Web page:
Cuz I can
When you are changing v_x/v_y you'll have to do the calculations again, ofc.
And you need knowledge of vector algebra, because collision detection of two moving circles is not that easy to make. I'll try to write a function for you that calculates where and when two missiles of radius r collide with each other.When you are changing v_x/v_y you'll have to do the calculations again, ofc.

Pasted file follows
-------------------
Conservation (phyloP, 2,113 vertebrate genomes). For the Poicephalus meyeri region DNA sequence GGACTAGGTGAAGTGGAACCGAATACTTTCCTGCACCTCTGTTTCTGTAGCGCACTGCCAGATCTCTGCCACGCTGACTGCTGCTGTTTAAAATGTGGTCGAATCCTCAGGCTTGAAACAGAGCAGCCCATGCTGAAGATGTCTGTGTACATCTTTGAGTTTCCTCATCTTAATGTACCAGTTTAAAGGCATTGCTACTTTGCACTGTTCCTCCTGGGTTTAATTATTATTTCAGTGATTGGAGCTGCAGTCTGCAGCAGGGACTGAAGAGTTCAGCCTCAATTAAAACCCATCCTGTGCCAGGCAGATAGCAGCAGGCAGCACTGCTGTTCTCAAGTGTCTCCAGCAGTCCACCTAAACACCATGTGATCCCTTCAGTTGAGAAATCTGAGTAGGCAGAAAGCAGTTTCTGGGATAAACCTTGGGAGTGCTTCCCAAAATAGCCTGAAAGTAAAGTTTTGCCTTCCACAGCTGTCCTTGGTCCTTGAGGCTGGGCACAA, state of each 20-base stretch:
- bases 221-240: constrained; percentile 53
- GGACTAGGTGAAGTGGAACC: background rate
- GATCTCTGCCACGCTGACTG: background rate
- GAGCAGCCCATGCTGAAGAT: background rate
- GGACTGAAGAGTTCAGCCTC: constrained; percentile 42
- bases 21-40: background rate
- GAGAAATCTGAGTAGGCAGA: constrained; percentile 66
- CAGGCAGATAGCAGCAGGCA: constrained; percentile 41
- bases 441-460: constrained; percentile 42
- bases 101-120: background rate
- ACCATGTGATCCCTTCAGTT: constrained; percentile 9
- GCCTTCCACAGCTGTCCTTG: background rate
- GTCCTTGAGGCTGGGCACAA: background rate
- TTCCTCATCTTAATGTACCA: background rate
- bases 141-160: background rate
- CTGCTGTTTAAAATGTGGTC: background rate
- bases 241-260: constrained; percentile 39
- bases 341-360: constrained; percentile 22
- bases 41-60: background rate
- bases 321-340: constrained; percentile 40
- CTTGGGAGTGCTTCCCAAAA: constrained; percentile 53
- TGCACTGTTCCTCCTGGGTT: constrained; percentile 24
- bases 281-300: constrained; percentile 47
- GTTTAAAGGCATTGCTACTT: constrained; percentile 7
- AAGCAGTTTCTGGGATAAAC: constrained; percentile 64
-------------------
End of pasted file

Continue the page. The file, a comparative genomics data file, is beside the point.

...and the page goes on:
See better version two posts below!
1) How can parallels intersect?phew, unnecessary work I'd say. You can just approximate it very good by using cubes, or, even better, just intersecting the parallels. That way you get a time gate in which the things are APPROXIMATELY colliding.